“I get excited seeing their products in the grocery store,” she remarks. “We get to know our customers so well and of course are happy for their successes.”

Capital Farm Credit’s Jourdanton branch office provided an operating loan for the family, and financed the olive harvester through AgDirect, an equipment financing program offered by participating Farm Credit associations. AgDirect can be used at equipment dealerships, auctions, online auctions and for private party equipment purchases, no matter if the customer chooses to purchase, refinance or lease.

The family’s relationship with Capital Farm Credit has been important from the start, according to Michael.

Bottling facility

The process of bottling olive oil starts at the Texana Olive Ranch in South Texas, above, and ends at the bottling facility near Austin, left.


“It looks good for us to be associated with an established lender like Capital Farm Credit, not just for right now, but for the future,” he says. “We’re in this for the long haul. We don’t just have olives, we are olive farmers.”

– Staff

To order Texana Brand Olive Oil products, visit TexasOliveOilStore.com

 @TexanaBrands

 @TexanaBrands

U.S. Olive Oil Production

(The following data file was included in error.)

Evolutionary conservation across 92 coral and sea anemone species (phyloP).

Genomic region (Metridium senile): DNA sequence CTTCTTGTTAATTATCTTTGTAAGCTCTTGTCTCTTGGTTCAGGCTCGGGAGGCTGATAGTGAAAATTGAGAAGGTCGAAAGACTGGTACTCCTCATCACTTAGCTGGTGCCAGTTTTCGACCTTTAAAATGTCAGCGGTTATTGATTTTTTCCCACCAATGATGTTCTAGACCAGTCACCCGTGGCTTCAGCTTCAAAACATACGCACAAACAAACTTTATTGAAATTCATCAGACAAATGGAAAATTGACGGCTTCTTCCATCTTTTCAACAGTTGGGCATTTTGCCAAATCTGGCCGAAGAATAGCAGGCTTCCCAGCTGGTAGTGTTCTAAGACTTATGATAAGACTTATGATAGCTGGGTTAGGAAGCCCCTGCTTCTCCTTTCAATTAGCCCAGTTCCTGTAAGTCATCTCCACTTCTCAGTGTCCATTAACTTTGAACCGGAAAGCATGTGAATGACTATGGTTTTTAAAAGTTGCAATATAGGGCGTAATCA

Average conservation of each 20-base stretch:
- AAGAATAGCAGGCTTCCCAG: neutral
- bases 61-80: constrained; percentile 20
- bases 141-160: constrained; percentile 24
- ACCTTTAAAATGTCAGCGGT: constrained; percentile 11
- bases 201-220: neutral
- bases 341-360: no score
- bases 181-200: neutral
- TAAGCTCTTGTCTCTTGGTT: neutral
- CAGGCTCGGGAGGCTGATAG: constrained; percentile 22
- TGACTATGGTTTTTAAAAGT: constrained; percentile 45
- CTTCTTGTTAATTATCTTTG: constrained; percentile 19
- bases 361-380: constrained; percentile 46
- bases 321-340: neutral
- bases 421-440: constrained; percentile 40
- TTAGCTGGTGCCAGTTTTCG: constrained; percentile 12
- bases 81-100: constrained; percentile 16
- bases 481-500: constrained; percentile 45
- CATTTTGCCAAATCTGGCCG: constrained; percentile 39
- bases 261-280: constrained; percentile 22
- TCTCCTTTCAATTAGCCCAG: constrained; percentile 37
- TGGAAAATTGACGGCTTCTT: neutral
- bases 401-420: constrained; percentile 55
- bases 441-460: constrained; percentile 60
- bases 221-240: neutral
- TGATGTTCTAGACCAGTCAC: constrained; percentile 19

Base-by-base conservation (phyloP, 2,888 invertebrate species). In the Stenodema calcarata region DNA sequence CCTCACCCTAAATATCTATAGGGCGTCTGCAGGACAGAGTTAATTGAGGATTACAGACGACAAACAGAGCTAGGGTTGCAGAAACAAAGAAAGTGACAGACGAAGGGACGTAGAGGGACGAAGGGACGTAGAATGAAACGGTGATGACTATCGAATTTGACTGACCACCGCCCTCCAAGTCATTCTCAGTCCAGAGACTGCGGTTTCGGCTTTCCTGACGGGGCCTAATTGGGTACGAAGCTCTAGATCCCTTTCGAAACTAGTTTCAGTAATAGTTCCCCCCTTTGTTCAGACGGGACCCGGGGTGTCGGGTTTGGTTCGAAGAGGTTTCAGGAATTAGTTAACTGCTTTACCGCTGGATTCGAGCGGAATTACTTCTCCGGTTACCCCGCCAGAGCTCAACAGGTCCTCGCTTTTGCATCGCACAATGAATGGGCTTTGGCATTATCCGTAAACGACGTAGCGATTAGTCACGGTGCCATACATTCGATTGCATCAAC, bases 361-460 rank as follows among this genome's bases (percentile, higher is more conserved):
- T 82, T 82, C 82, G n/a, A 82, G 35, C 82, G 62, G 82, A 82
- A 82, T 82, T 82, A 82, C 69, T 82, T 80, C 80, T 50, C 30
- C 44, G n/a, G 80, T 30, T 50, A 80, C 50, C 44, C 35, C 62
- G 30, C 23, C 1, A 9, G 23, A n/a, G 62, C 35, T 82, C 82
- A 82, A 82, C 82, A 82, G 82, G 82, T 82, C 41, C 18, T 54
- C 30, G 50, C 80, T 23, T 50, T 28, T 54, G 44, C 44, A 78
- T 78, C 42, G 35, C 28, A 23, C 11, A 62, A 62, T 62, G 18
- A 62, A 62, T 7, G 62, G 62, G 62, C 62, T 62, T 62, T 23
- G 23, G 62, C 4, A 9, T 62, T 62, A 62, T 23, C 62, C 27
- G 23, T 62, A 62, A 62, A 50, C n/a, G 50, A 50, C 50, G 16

According to the American Olive Oil Producers Association, there are approximately 45,000 acres of olives planted exclusively for the production of olive oil in the United States. Olive oil is produced in California, Arizona, Texas, Georgia, Florida, Oregon and Hawaii. The U.S. produces about 5 percent of the olive oil consumed in this country each year.

Deciphering the Bottle

  • Extra virgin olive oil is produced by crushing olives without heat or chemicals to maintain the natural antioxidants, polyphenols and flavors. It also must meet both taste and smell standards in order to be classified as extra virgin. Often it is marketed as “first press,” “cold pressed” or “cold extracted,” although all extra virgin olive oil is produced this way.
  • Pure or classic olive oil is a blend of refined and extra virgin/virgin olive oil, and has a milder flavor than virgin olive oil.
  • Color is not an indicator of quality or flavor. Quality olive oils range in color from pale yellow to dark green depending on variables like the olive variety, where it’s grown, climate and harvest timing.

In the Kitchen

  • Olive oil can be used in all types of cooking. Studies have shown that its smoke point is high enough for baking, sautéing, grilling and frying.
  • Olive oil does not get better with age. Check the best-by date when purchasing olive oil, and use the oil within a few months once the bottle is opened.
  • Avoid heat, air and light to prolong the shelf life and maintain quality of olive oil.

Health Benefits

  • Numerous studies have shown that olive oil has a positive impact on cardiovascular health, diabetes and metabolic conditions, reduction in cancer rates, and other common illnesses. 

Sources: American Olive Oil Producers Association; North American Olive Oil Association